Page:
The I-125 or Cs-131 seeds were arranged longitudinally (z-axis). Each source (I-125 and Cs-131) activities were properly decayed corresponding to the MR imaging time intervals in conjunction with the cavity contraction effect. The Cs-131 initial activity was also scaled to satisfy I-125 biological effect dose (BED) coverage for both implant procedures. In particular, D90% and D10% to the peripheral target region of interests were also calculated.

To calculate the biological effective dose (BED), a generic linear-quadratic (LQ) formula was adopted [13]. Since the BED calculation, in essence, applies a non-linear scaling factor to the physical dose values, the calculation itself does not affect the functional dependence of DCF of Equation 4. For simplicity, the following BED formula was adopted [12-13]:

                                       $$BED=\frac{D}{\lambda } (1+\frac{D}{(\tau +\lambda )(\alpha /\beta )})\; \; \; (7)$$

where D is initial physical dose rate, and \(\tau\)  is the cell recovery constant (\(\tau\) = ln(2)/T1/2 = ln(2)/1.5 = 0.462 (h-1) was employed for the current study). For the current study, we also adopted \(\alpha/\beta\) = 2.1 Gy for the peripheral cavity region to assume that it is largely dominated by the normal brain in conjunction with the tumor cells. The rationale for us adopting such low \(\alpha/\beta\) values was largely for the purpose of magnifying any differences in physical doses between the DTV and the static target volume implants. Evidently, the linear term would dominate Equation 7 for high \(\alpha/\beta\) values while the quadratic term would dominate for low \(\alpha/\beta\) values, thus making BED a sensitive tool to examine the overall effects of DTV on the brain implant dosimetry.


A total of 476 MR images [4] were analyzed using surveillance MR scans performed at the median time intervals of 1.7, 3.6, 5.9, 11.7, and 20.5 months after resection. From the clinical data in Figure 2, the best fitting formula for DTV contraction as per Equation 5 was determined to be in the form of \(V(t)/V(0)= 0.564×e^{-0.202t}+0.340\), where R0.98 was obtained for curve fitting (Figure 2). From the fitted formula, we thus obtained that the effective half-life for the target volume contraction equals to 3.4 months. This is considerably longer than the decay half-life of Cs-131 (0.16 month) and somewhat longer than the decay half-life of I-125 (2.0 months). As predicted in the DCF expression of Equation 4, the second term of DCF can be negligible for Cs-131 while remaining significantly contributive for I-125 in brain implants.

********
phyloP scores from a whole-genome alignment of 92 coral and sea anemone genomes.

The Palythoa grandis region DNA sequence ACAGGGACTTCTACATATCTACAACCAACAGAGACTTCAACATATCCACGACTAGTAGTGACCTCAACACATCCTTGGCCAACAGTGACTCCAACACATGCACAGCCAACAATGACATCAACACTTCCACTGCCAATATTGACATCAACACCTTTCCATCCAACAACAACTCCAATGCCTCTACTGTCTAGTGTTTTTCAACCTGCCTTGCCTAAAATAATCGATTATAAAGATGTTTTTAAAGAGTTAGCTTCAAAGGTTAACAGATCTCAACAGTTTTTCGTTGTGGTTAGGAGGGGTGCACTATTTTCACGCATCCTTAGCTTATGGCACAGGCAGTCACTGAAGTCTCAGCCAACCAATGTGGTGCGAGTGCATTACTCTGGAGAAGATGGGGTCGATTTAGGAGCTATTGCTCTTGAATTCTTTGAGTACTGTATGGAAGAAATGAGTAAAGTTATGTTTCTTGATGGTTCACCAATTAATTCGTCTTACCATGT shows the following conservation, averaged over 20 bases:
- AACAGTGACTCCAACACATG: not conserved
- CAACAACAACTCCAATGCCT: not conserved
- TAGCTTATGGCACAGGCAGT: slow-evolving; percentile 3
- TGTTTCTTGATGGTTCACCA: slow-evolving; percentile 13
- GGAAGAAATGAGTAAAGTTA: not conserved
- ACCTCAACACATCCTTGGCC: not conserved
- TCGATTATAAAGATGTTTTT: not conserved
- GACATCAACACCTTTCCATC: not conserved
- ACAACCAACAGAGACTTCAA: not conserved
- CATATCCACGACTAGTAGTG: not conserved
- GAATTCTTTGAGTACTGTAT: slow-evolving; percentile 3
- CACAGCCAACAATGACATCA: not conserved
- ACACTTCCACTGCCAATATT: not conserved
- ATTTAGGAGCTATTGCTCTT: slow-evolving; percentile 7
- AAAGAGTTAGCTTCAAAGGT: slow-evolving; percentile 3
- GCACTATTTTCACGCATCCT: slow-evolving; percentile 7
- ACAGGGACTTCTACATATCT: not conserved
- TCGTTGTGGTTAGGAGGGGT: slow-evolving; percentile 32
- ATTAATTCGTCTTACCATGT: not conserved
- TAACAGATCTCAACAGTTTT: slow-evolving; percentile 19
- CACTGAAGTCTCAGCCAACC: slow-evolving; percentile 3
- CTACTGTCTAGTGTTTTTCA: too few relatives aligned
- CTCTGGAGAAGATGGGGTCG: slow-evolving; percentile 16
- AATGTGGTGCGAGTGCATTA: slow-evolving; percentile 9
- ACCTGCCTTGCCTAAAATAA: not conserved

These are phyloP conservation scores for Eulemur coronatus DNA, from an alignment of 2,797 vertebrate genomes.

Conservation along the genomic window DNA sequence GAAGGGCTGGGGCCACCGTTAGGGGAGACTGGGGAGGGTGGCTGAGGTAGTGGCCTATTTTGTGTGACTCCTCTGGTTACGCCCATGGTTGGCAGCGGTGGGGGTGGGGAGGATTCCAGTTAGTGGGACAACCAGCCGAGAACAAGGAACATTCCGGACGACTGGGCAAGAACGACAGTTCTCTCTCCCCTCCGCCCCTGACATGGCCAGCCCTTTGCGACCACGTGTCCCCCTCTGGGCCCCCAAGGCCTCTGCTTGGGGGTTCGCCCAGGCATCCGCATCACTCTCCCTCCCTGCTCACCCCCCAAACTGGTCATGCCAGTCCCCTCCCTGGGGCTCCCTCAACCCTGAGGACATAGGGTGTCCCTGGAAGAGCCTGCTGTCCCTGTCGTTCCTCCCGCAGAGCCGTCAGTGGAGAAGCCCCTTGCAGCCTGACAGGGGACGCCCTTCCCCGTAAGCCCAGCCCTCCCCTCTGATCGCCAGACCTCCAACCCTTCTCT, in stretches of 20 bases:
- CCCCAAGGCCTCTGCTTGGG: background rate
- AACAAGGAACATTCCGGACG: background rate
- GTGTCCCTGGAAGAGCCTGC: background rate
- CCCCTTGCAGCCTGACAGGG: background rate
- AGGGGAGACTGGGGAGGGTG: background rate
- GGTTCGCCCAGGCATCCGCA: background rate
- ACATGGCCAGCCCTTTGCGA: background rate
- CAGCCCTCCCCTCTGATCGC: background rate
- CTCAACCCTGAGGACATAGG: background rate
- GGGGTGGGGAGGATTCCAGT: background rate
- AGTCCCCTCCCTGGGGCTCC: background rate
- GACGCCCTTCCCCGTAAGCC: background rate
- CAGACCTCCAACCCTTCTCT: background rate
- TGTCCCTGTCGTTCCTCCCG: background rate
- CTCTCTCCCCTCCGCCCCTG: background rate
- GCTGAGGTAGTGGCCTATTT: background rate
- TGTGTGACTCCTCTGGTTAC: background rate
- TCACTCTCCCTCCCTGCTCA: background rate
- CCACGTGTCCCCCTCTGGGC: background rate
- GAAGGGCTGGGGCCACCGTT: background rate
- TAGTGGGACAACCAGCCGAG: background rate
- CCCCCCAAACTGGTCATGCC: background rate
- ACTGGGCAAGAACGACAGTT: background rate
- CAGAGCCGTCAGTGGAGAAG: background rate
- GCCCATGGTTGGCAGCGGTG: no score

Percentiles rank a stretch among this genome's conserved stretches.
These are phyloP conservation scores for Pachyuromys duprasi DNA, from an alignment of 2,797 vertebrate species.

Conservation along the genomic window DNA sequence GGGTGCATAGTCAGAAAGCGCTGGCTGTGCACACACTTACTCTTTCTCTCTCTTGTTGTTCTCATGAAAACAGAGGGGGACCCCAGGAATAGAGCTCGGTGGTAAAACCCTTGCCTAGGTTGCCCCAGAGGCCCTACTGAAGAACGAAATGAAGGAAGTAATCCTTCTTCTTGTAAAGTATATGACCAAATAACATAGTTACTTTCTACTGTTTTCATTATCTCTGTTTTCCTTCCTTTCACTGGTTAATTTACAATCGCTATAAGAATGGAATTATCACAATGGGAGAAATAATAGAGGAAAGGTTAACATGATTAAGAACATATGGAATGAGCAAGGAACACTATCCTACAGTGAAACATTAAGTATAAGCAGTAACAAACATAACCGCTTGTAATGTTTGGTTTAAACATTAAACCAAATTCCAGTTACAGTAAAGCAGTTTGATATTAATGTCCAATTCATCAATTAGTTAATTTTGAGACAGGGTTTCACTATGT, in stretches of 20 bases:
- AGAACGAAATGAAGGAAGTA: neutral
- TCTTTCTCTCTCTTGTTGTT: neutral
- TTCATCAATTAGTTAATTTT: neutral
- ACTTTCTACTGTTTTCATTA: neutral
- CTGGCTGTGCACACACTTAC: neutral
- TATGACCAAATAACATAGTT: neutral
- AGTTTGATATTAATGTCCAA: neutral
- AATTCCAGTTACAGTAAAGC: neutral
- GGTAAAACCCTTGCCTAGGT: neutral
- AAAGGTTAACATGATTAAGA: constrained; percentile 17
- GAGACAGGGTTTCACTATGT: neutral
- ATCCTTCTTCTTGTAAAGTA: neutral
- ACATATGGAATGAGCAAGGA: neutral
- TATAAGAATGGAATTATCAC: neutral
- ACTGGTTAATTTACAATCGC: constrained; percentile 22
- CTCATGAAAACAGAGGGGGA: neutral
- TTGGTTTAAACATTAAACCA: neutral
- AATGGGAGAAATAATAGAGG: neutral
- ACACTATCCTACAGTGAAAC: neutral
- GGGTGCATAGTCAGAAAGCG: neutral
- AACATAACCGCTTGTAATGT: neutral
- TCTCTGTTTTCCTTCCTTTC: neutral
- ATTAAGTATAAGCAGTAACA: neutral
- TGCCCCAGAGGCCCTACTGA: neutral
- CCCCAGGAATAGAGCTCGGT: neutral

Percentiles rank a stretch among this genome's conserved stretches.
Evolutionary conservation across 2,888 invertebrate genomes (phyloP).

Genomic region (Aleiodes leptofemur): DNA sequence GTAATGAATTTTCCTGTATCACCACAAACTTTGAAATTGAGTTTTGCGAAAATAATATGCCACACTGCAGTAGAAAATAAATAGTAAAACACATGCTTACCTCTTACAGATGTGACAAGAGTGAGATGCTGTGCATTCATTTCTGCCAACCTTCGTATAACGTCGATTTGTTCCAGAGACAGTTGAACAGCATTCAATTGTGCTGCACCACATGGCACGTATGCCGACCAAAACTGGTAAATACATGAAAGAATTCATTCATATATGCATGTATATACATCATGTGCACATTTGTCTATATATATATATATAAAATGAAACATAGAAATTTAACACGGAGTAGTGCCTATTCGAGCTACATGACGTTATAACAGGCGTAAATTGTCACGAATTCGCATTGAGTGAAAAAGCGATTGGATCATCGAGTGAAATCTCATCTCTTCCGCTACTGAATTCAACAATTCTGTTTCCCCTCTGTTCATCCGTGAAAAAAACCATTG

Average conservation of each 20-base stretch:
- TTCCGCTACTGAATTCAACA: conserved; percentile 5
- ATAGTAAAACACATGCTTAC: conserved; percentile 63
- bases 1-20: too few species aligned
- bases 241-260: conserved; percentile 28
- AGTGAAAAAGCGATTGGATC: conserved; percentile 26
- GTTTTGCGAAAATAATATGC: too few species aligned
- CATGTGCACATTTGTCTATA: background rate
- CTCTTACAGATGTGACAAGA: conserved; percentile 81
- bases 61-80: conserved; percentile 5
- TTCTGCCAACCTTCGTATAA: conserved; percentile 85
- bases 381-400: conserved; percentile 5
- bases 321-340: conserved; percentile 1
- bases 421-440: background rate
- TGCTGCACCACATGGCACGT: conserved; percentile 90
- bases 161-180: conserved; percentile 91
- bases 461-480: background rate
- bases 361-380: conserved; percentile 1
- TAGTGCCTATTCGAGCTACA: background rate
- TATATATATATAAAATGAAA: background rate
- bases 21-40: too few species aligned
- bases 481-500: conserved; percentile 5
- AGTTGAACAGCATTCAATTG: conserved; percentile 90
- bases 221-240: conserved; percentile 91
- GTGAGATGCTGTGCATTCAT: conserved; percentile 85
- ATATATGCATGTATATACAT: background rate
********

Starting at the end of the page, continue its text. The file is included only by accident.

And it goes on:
The planar isodose distributions for both static and dynamic target volume contraction are compared in Figure 3. With the I-125 sources, the dose to the peripheral target region exhibited a 31.8% increase in the D90% value (minimum dose to 90% volume of interest), and similarly, a 30.6% increase in the D10% value due to the dynamic target volume contraction versus the static target volume. In contrast, only 1.4% increase in the D90% and 0.6% increase in the D10% value were observed for the Cs-131 seeds.

The biological effective dose volume histogram (BEDVH) for dynamically contracting target volume (DTV) further confirmed the DCF prediction of Equation 4. In Figure 4, BEDVH for both I-125 and C-131 implants in the 3D elliposoidal case is given. Note that the initial source activities of I-125 and Cs-131 were scaled such that a nominal BED of 200 Gy was delivered to the same target volume coverage for both radioactive sources. With the introduction of the dynamic target volume effect, a negligible effect was noted for the Cs-131 in the BEDVH plotting. However, a large shift in the curve of approximately 25%-30% around 50% of the target volume region was noted along the x-axis for the I-125 implants (Figure 4). 



In light of resection cavity contractions post intraoperative brain brachytherapy, we have noted significant variations in the dose distributions for I-125 radioactive sources compared with the Cs-131 radioactive sources. As pointed out by the single source DCF formula, this was fundamentally caused by the fact that the effective half-life of the resection cavity contraction was observed to be 3.4 months. This is approximately 20 times that of the Cs-131 decay half-life of 0.16 months and approximately 1.7 times that of the I-125 decay half-life of 2.0 months. As a result, the target volume contraction negligibly affected the Cs-131 implant dosimetry while significantly influencing the I-125 implant dosimetry.

In terms of clinical impact, our data have shown that I-125 radioactive sources delivered approximately 30% more dose to the near target peripheral region when corrected for the resection cavity contraction effect. This implies that when replacing I-125 with Cs-131 radioisotopes for brain implant procedures, initial Cs-131 source activities should be carefully calibrated in order to match a biologically equivalent dose delivered to the target and to the surrounding normal tissue.